2012 Report. Christian LGBT groups and Churches in Italy
Article by Project Gionata, September 30, 2012, translated from the Italian by Peter L.
What dialogue exists between gay Christian groups and Catholic and Protestant churches in Italy? Which Catholic parishes and dioceses and which evangelical churches welcome gay Christian groups? Do bishops propose dialogue or pastoral work “for” and “with” these groups? The 2012 report on “Gay Christian Groups and Dialogue with Churches in Italy” published by “Dialogo” was presented at the Italian Forum of Gay Christians held in the city of Albano Laziale from March 30 to April 1, 2012 with the aim of supplying data on how LGBT Christians are welcomed in Italian churches.
Of 28 gay Christian groups currently active in 19 Italian cities, 23 groups responded to a multiple choice questionnaire. The groups count 494 members, including 407 men (82%), 75 women (15%) and 12 transgender people (3%), with an average of 21 members per group.
The report confirms that the majority of these gay Christian groups are based on informal organization; indeed only three groups (Il Guado in Milan, Nuova Proposta in Rome and La Parola in Vicenza) are associations with a formal statute. Surprisingly, 52% of the groups meet in locations belonging to the Catholic Church, whereas 22% meet in Waldensian church buildings and only 4% in a GLBT association location. Many of the groups (39%) do not organize public activities.
However, nearly half of the groups hosted by Catholic churches (43%) have held prayers vigils for victims of homophobia in the churches. Only five out of 23 groups have never been invited to initiatives held by Christian churches or organizations. The presence of transgender individuals is statistically low, yet this research has collected data on this population for the first time.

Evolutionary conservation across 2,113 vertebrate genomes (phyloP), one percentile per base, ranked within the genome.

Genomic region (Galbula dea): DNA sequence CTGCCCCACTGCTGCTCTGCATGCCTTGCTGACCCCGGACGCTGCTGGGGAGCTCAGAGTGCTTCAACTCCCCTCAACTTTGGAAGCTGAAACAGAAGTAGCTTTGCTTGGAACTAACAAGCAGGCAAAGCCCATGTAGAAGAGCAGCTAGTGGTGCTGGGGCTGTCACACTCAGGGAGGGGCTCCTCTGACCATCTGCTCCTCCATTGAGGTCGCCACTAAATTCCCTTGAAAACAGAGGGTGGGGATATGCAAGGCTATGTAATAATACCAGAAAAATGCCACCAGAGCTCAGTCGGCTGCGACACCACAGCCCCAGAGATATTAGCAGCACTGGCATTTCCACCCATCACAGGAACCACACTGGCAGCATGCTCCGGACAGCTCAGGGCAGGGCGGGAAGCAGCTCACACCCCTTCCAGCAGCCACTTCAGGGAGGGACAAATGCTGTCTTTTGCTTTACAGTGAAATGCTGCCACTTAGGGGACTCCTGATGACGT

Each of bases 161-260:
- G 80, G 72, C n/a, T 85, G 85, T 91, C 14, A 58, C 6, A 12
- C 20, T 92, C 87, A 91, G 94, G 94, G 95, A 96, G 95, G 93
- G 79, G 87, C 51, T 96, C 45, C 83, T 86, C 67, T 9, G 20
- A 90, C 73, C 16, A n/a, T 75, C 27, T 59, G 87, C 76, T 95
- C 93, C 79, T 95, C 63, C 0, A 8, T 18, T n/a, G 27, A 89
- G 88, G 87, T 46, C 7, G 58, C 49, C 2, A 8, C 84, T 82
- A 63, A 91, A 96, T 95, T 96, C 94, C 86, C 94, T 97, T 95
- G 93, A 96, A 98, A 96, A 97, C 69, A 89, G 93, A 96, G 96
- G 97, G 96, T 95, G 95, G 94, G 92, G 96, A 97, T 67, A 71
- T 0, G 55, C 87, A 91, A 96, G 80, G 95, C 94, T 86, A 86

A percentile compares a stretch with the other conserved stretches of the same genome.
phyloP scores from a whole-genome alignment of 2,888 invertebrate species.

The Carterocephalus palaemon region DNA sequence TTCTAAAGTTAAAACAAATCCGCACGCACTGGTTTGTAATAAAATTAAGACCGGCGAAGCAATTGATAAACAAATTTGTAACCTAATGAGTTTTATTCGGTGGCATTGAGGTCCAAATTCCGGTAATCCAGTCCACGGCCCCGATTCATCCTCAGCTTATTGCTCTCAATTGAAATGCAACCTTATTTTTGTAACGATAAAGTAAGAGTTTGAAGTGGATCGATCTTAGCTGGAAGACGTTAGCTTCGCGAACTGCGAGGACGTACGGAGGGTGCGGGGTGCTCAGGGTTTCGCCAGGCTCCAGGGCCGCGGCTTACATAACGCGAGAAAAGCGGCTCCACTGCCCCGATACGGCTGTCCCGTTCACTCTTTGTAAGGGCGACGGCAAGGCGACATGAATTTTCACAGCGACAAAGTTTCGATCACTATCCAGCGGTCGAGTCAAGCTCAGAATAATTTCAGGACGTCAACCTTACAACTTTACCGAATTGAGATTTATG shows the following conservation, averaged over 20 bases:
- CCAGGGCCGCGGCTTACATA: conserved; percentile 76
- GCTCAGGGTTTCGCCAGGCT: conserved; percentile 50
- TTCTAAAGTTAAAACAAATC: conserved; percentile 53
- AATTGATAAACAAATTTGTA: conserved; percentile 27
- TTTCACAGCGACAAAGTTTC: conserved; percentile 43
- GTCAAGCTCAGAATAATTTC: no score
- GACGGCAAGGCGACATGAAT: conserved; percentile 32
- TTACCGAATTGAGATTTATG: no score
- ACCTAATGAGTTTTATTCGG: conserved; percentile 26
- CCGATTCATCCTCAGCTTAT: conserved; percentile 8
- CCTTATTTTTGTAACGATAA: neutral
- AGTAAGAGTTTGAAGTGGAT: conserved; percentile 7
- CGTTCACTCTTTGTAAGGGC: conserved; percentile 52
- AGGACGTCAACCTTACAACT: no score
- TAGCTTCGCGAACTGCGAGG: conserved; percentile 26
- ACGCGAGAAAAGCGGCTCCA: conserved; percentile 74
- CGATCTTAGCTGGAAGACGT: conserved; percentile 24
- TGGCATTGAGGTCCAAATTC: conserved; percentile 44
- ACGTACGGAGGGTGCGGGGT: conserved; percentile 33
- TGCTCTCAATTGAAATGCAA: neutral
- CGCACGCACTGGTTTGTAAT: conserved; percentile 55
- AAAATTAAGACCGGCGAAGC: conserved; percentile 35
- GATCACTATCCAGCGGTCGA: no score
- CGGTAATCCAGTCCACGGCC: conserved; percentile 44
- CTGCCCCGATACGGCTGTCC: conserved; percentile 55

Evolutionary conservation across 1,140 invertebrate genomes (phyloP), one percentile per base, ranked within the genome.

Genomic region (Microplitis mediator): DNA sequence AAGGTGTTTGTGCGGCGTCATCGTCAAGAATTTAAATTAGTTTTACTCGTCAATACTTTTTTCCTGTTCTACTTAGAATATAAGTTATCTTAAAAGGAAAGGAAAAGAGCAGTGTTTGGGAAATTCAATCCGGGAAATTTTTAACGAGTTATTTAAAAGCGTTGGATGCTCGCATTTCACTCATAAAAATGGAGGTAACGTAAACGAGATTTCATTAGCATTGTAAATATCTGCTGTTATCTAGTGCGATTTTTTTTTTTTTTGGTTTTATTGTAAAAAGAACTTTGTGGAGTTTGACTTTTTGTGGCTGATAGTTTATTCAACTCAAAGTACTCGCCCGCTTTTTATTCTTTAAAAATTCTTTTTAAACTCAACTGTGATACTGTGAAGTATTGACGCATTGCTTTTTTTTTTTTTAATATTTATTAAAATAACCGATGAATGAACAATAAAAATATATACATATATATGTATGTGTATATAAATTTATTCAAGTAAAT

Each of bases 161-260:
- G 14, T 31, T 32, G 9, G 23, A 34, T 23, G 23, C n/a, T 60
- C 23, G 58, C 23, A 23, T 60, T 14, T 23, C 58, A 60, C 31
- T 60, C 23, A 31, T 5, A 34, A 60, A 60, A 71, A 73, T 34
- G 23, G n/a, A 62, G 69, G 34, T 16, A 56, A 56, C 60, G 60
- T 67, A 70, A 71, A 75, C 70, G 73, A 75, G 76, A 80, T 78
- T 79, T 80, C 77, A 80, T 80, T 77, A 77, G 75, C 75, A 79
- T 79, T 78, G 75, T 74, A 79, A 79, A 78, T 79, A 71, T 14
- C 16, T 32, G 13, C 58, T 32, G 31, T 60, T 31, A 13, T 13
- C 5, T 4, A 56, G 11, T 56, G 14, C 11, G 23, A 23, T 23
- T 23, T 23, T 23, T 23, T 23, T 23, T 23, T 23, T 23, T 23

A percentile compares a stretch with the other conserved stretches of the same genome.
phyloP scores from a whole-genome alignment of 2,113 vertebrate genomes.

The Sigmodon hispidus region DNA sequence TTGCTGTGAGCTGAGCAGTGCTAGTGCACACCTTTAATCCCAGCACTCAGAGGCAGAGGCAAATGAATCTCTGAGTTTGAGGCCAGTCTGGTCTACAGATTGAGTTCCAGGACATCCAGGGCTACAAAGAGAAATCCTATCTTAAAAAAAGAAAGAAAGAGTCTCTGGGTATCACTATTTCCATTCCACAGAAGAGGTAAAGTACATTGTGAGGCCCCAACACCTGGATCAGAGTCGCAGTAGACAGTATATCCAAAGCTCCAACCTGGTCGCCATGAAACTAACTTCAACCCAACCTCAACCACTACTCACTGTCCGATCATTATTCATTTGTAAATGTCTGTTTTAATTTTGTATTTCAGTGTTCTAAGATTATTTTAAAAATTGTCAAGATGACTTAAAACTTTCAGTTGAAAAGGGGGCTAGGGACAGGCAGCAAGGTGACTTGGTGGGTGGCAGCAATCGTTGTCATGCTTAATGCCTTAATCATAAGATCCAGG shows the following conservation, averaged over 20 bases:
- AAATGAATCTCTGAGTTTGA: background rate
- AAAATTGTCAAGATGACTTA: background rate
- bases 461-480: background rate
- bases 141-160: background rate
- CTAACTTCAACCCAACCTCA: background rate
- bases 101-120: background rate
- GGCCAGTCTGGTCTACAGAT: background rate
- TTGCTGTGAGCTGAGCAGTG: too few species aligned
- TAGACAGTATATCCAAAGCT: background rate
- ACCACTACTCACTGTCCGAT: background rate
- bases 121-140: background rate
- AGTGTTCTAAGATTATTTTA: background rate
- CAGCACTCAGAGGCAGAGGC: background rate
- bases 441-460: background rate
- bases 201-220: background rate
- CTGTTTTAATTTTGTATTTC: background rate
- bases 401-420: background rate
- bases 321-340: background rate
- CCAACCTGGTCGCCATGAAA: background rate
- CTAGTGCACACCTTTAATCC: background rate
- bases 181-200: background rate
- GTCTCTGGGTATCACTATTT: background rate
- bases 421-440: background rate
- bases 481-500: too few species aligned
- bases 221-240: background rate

Twenty of the 23 groups stated that they are involved in dialogue in various levels. They have been involved with 13 bishops or their representatives, numerous priests, religious men and women, theologians and evangelical pastors. Of the 17 gay Christian groups that answered the question “Have you tried to meet your bishop in the last five years?” 65% (11 groups) answered positively. Regarding group dialogue with other Christian associations, there is evidence of collaboration with various Catholic and Protestant associations.
In general, welcoming gay people and providing pastoral care to them are non existent at the diocesan level, except for the dioceses Parma, Cremona and Turin. However, the report brings to light an overall national picture which is highly varied: in 2 dioceses pastoral care to gay people is currently being discussed (Crema and Leghorn), whereas it is currently being carried out in four Catholic communities (mainly parishes) and in 7 Protestant communities. Regarding the controversial and thorny subject of so-called “reparative therapies” only 3 groups reported initiatives of this type in their dioceses.
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